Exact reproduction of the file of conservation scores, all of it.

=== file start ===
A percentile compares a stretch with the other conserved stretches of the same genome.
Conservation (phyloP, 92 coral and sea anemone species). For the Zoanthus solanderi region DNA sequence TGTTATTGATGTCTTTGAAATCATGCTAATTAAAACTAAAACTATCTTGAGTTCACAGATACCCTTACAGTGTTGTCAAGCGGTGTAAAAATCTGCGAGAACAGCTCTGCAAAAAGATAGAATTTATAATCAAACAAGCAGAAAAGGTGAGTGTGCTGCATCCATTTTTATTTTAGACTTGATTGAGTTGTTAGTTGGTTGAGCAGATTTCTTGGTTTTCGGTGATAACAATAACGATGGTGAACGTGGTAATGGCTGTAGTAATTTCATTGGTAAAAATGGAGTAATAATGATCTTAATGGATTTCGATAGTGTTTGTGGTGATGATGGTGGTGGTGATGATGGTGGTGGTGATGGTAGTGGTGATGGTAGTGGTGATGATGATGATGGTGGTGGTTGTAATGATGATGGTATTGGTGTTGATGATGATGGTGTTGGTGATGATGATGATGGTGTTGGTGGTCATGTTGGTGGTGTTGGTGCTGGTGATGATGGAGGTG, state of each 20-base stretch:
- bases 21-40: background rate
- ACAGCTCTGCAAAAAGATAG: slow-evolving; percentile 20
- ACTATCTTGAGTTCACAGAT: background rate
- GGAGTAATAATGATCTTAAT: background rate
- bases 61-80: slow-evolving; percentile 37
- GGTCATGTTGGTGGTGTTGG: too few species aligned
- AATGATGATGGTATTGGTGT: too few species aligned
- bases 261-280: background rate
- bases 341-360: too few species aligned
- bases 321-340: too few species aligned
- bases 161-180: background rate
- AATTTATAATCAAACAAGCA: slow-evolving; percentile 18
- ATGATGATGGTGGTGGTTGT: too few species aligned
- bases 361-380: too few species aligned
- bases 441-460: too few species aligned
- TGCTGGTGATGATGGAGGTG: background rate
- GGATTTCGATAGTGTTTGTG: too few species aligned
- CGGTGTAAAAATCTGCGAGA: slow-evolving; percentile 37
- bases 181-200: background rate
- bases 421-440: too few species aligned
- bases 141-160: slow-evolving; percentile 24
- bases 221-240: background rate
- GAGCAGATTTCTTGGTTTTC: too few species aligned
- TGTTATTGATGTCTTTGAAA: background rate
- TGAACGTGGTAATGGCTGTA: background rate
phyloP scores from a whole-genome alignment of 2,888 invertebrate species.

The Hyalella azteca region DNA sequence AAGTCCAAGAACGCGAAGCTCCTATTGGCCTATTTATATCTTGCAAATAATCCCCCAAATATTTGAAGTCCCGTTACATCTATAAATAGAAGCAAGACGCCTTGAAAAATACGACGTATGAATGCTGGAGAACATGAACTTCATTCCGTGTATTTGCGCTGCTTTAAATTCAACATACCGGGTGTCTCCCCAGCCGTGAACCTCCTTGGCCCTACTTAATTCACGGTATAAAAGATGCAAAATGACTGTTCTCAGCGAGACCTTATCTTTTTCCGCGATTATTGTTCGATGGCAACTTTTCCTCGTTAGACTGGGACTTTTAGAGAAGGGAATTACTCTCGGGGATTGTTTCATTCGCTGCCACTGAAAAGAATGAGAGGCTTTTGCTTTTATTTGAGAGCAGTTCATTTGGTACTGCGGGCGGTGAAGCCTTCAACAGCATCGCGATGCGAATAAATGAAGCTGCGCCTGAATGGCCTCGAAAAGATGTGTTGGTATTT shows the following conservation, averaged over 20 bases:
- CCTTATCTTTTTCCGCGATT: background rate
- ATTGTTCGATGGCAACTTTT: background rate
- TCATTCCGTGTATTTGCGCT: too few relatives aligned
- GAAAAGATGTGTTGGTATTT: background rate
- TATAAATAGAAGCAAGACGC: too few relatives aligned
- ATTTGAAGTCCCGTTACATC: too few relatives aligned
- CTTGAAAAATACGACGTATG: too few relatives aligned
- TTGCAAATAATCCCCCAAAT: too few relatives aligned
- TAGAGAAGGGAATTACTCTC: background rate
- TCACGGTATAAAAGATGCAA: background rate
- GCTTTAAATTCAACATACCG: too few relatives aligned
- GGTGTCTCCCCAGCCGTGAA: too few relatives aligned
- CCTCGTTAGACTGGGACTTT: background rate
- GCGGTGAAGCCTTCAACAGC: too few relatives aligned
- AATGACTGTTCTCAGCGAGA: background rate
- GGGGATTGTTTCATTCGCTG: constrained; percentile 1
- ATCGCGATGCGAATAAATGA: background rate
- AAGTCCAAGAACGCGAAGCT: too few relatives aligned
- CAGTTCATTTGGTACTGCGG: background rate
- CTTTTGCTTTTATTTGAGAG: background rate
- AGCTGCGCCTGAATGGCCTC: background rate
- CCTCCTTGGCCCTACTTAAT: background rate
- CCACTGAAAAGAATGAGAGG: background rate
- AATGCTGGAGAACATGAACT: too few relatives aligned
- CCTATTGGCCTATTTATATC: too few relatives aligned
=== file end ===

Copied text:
A percentile compares a stretch with the other conserved stretches of the same genome.
Conservation (phyloP, 92 coral and sea anemone species). For the Zoanthus solanderi region DNA sequence TGTTATTGATGTCTTTGAAATCATGCTAATTAAAACTAAAACTATCTTGAGTTCACAGATACCCTTACAGTGTTGTCAAGCGGTGTAAAAATCTGCGAGAACAGCTCTGCAAAAAGATAGAATTTATAATCAAACAAGCAGAAAAGGTGAGTGTGCTGCATCCATTTTTATTTTAGACTTGATTGAGTTGTTAGTTGGTTGAGCAGATTTCTTGGTTTTCGGTGATAACAATAACGATGGTGAACGTGGTAATGGCTGTAGTAATTTCATTGGTAAAAATGGAGTAATAATGATCTTAATGGATTTCGATAGTGTTTGTGGTGATGATGGTGGTGGTGATGATGGTGGTGGTGATGGTAGTGGTGATGGTAGTGGTGATGATGATGATGGTGGTGGTTGTAATGATGATGGTATTGGTGTTGATGATGATGGTGTTGGTGATGATGATGATGGTGTTGGTGGTCATGTTGGTGGTGTTGGTGCTGGTGATGATGGAGGTG, state of each 20-base stretch:
- bases 21-40: background rate
- ACAGCTCTGCAAAAAGATAG: slow-evolving; percentile 20
- ACTATCTTGAGTTCACAGAT: background rate
- GGAGTAATAATGATCTTAAT: background rate
- bases 61-80: slow-evolving; percentile 37
- GGTCATGTTGGTGGTGTTGG: too few species aligned
- AATGATGATGGTATTGGTGT: too few species aligned
- bases 261-280: background rate
- bases 341-360: too few species aligned
- bases 321-340: too few species aligned
- bases 161-180: background rate
- AATTTATAATCAAACAAGCA: slow-evolving; percentile 18
- ATGATGATGGTGGTGGTTGT: too few species aligned
- bases 361-380: too few species aligned
- bases 441-460: too few species aligned
- TGCTGGTGATGATGGAGGTG: background rate
- GGATTTCGATAGTGTTTGTG: too few species aligned
- CGGTGTAAAAATCTGCGAGA: slow-evolving; percentile 37
- bases 181-200: background rate
- bases 421-440: too few species aligned
- bases 141-160: slow-evolving; percentile 24
- bases 221-240: background rate
- GAGCAGATTTCTTGGTTTTC: too few species aligned
- TGTTATTGATGTCTTTGAAA: background rate
- TGAACGTGGTAATGGCTGTA: background rate
phyloP scores from a whole-genome alignment of 2,888 invertebrate species.

The Hyalella azteca region DNA sequence AAGTCCAAGAACGCGAAGCTCCTATTGGCCTATTTATATCTTGCAAATAATCCCCCAAATATTTGAAGTCCCGTTACATCTATAAATAGAAGCAAGACGCCTTGAAAAATACGACGTATGAATGCTGGAGAACATGAACTTCATTCCGTGTATTTGCGCTGCTTTAAATTCAACATACCGGGTGTCTCCCCAGCCGTGAACCTCCTTGGCCCTACTTAATTCACGGTATAAAAGATGCAAAATGACTGTTCTCAGCGAGACCTTATCTTTTTCCGCGATTATTGTTCGATGGCAACTTTTCCTCGTTAGACTGGGACTTTTAGAGAAGGGAATTACTCTCGGGGATTGTTTCATTCGCTGCCACTGAAAAGAATGAGAGGCTTTTGCTTTTATTTGAGAGCAGTTCATTTGGTACTGCGGGCGGTGAAGCCTTCAACAGCATCGCGATGCGAATAAATGAAGCTGCGCCTGAATGGCCTCGAAAAGATGTGTTGGTATTT shows the following conservation, averaged over 20 bases:
- CCTTATCTTTTTCCGCGATT: background rate
- ATTGTTCGATGGCAACTTTT: background rate
- TCATTCCGTGTATTTGCGCT: too few relatives aligned
- GAAAAGATGTGTTGGTATTT: background rate
- TATAAATAGAAGCAAGACGC: too few relatives aligned
- ATTTGAAGTCCCGTTACATC: too few relatives aligned
- CTTGAAAAATACGACGTATG: too few relatives aligned
- TTGCAAATAATCCCCCAAAT: too few relatives aligned
- TAGAGAAGGGAATTACTCTC: background rate
- TCACGGTATAAAAGATGCAA: background rate
- GCTTTAAATTCAACATACCG: too few relatives aligned
- GGTGTCTCCCCAGCCGTGAA: too few relatives aligned
- CCTCGTTAGACTGGGACTTT: background rate
- GCGGTGAAGCCTTCAACAGC: too few relatives aligned
- AATGACTGTTCTCAGCGAGA: background rate
- GGGGATTGTTTCATTCGCTG: constrained; percentile 1
- ATCGCGATGCGAATAAATGA: background rate
- AAGTCCAAGAACGCGAAGCT: too few relatives aligned
- CAGTTCATTTGGTACTGCGG: background rate
- CTTTTGCTTTTATTTGAGAG: background rate
- AGCTGCGCCTGAATGGCCTC: background rate
- CCTCCTTGGCCCTACTTAAT: background rate
- CCACTGAAAAGAATGAGAGG: background rate
- AATGCTGGAGAACATGAACT: too few relatives aligned
- CCTATTGGCCTATTTATATC: too few relatives aligned